The rest of the staff rotates to different positions in the restaurant so they can make the most of their training, but the goal of the mission is to prepare their employees to leave. Barrow said, “The food is really not what we’re about. We’re about putting people back together.” He went further before correcting himself. “If I’m going to take people who are homeless and help them succeed at life, the way they’re going to succeed is by making the very best product, and providing the best service,” he explained.
The takeout window is prominent outside Hallelujah! BBQ, and a small door to the right of it leads to the dining room, which is full-service. When I visited for lunch, Ernie Ruvalcaba was my server. He was celebrating eleven months of sobriety, and bragged to us about installing the irrigation lines for the plants surrounding the restaurant. The following week he would move to the kitchen to learn the back-of-house skills.
That’s where David Myers started. The first batch of pinto beans he made during the research and development phase was so good, the recipe hasn’t changed. Barrow named the beans after him. David’s Beans, which are brisket-fortified pinto beans, are indeed good. Ernie recommended the brisket, but we ordered just about everything.
13 Habaneros Sausage is so named because thirteen raw habanero peppers go into every thirty-pound batch. Besides that, it’s a mix of pork, red onion, garlic, jalapeño, habanero, fennel, oregano, and sage. It’s closer to a spicy Italian sausage, without any blistering heat. Baby back ribs and brisket both had plenty of good smoke flavor and pleasantly peppery bark. The brisket could have come off earlier, though the texture of the ribs was spot-on. The turkey breast is smoked skin-on, but the skin was removed on my slices, and along with it most of the seasoning and smoke. It was still tender.
Every barbecue plate comes with a slice of jalapeño cornbread, and that’s pretty much where the jalapeños end. El Paso is green chile country, and if you like them mixed with cheese and carbs, you’re in luck. A baked mac and cheese (my favorite), potatoes au gratin, and tater tot casserole all featured green chile. The last one Barrow borrowed from the Truth BBQ recipe shared by Leonard Botello IV on this website. As for the green beans, oddly paired with Granny Smith apples and portobello mushrooms, Barrow said, “I dreamed that one up at night.” The next day he made it in the kitchen. He starts with fresh green beans and sautés them with onions and apples before adding mushrooms and tomato paste. They’re unexpectedly spectacular.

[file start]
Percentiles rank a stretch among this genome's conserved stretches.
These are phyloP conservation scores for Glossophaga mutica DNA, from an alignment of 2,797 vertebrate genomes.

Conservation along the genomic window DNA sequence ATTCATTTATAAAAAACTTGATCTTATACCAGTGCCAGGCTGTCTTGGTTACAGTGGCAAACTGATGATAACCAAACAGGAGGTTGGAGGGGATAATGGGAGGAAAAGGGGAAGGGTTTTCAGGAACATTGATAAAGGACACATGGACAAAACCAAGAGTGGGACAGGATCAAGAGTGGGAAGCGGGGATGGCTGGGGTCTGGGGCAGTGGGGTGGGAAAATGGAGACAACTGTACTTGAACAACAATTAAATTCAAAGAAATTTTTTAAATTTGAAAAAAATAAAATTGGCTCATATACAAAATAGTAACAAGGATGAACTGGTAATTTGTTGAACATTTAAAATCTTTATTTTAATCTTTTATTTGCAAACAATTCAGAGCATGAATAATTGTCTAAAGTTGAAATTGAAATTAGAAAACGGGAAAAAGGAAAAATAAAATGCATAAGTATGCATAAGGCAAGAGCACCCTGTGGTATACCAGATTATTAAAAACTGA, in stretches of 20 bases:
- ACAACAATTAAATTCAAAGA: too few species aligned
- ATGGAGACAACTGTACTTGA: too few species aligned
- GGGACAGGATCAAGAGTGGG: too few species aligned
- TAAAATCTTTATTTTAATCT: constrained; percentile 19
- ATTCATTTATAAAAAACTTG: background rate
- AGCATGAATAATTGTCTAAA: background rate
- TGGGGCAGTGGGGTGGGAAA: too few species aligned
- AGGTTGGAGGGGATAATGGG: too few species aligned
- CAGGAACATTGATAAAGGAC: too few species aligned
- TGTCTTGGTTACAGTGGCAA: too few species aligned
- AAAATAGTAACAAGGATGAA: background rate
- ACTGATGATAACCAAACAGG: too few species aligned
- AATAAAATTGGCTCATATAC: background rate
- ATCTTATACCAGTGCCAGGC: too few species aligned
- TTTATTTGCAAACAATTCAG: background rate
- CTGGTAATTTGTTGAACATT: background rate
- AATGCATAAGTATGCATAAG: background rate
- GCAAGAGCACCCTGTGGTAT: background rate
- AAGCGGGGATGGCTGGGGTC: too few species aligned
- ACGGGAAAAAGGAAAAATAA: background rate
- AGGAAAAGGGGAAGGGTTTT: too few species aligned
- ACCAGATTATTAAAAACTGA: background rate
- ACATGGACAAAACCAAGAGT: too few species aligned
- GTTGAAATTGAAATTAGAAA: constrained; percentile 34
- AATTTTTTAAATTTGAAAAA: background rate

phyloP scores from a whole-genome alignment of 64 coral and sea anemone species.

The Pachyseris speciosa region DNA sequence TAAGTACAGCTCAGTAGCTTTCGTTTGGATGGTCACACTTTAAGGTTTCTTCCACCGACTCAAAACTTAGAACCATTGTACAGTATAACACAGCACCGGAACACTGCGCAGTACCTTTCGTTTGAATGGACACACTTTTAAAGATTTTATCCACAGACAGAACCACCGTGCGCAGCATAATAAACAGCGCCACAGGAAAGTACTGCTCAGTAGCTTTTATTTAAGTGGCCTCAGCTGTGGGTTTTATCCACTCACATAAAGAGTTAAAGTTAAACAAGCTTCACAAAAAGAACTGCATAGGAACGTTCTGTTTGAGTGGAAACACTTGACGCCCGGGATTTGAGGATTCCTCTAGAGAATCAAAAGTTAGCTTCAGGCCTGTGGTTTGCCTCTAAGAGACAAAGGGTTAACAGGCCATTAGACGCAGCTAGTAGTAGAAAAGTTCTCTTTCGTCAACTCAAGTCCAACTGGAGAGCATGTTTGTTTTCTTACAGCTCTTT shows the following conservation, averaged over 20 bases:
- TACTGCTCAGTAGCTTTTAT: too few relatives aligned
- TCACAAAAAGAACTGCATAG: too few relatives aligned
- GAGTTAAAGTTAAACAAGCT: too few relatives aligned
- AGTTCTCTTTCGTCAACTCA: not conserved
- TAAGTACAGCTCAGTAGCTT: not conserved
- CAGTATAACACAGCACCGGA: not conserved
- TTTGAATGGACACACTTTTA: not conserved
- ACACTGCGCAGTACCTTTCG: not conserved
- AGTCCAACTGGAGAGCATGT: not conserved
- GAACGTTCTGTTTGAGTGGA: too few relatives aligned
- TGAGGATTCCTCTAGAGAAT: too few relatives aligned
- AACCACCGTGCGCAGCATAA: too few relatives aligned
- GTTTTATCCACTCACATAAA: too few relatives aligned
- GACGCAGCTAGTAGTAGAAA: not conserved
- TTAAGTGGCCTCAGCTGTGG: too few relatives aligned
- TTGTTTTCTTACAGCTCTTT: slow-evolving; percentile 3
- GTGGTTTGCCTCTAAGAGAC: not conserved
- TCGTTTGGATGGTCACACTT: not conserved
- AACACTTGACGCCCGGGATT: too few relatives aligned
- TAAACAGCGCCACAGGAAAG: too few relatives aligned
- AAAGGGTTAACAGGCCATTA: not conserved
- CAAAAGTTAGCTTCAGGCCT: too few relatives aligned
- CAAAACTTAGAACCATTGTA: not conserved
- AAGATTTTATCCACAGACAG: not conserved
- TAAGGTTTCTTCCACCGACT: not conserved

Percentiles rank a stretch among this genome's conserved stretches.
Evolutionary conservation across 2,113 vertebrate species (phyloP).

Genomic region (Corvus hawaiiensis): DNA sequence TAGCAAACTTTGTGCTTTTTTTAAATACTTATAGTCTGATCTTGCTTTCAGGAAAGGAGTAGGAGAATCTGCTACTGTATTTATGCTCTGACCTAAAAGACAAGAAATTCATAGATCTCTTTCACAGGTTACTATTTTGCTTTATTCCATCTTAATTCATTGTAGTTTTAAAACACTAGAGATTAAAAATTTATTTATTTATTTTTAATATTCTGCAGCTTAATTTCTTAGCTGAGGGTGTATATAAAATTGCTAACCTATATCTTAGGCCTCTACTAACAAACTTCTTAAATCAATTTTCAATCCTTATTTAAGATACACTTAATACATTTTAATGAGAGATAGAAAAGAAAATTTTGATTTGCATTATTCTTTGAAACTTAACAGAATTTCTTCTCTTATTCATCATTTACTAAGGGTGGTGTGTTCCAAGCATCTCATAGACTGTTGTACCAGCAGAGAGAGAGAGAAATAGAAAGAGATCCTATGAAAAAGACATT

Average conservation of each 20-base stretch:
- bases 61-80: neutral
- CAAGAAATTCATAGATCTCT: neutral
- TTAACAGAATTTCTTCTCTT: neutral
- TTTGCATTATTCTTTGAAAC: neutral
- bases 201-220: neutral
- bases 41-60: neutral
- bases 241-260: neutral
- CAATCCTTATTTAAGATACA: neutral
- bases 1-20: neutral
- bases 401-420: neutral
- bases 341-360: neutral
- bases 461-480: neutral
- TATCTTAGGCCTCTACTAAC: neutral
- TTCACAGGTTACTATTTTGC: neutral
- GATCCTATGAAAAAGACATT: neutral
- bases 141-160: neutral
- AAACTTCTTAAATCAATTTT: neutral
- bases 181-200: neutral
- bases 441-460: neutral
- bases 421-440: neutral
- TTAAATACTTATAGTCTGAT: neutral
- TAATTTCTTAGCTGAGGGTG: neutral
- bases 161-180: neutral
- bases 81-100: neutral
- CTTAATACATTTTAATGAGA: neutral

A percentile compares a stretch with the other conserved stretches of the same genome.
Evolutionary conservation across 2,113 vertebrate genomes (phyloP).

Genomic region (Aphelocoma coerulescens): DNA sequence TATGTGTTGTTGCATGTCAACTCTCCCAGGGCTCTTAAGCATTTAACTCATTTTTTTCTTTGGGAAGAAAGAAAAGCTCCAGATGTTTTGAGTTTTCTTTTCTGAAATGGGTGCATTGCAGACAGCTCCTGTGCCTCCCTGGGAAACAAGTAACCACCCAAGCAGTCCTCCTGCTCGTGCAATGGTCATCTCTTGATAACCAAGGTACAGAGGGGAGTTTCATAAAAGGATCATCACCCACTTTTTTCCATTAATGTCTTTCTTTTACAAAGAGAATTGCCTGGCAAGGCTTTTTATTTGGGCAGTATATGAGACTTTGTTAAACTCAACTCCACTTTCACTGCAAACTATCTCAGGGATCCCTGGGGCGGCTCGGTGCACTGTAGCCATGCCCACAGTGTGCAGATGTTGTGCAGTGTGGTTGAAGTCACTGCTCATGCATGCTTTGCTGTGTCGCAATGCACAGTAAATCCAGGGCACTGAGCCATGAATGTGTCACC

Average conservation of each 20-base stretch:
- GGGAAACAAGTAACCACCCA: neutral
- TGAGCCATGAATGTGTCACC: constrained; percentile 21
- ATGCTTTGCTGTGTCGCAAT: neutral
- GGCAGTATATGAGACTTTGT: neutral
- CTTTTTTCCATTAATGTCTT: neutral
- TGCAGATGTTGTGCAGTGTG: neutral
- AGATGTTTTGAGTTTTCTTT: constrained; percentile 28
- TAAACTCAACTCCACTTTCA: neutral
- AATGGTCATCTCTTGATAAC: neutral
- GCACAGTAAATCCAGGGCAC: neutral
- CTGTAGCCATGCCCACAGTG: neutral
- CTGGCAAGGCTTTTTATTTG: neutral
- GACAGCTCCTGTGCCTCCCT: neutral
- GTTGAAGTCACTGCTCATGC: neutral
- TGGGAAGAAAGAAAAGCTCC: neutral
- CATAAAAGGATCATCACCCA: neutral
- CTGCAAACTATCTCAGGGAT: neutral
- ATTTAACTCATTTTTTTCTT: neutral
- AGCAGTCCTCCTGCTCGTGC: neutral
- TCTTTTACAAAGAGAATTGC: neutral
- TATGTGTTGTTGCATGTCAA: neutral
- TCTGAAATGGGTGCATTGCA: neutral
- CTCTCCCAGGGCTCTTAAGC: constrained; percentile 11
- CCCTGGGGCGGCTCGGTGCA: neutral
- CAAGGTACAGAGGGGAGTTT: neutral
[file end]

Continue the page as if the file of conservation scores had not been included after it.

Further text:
The pineapple coleslaw didn’t make me a convert. The Brussels sprouts had plenty of butter and bacon but were overcooked. For dessert, cheesecake is the only option. The kitchen makes fifteen different varieties, and one or two make it into the daily offerings. My dining companion and I wished we’d ordered two squares of the chocolate chip cheesecake, with a thick, buttery graham cracker crust.
The restaurant is a wholly owned subsidiary of the Rescue Mission, and all profits go back into it. “It allows us to expand and serve more people who are homeless in El Paso,” Barrow said. It also gives many of their residents the skills and confidence they need to go back out into the world and make a life of their own. Barrow tells them all, “I see value in you whether you see it or not, and we’re going to teach you how to succeed.”
The success of the restaurant isn’t measured just in dollars, though. It’s a way of bringing people into the mission, though many customers don’t realize they’re on Rescue Mission property when they dine. Showing them through the staff they interact with and the food they eat that homelessness might not look like what they envisioned is one of the restaurant’s main purposes.
“To the rest of society, I am running a leper colony,” Barrow said. “Obviously, I don’t see it that way. They are children of God with great talent,” he added. And his job is to convince them of their talents, whether it’s running a smoker or a front-end loader. Barrow said he understands the view from the outside of those in the mission’s care. “It’s not at all what I thought I’d find when I came here 26 years ago,” he admitted.
That awakening led him to write the book Stories from the Shelter, published in 2014, sharing the stories of the people who need the mission. Documenting the many circumstances that led people to the Rescue Mission helped Barrow see the potential in all of them, just like he saw the potential in the property. There’s more to come. The colorful shipping containers on site will become a coffee bar and a dining area. With the popularity of their cheesecakes, Barrow said, “the next business will be Hallelujah! Bakery,” right next to the century-old building he wasn’t ready to give up on.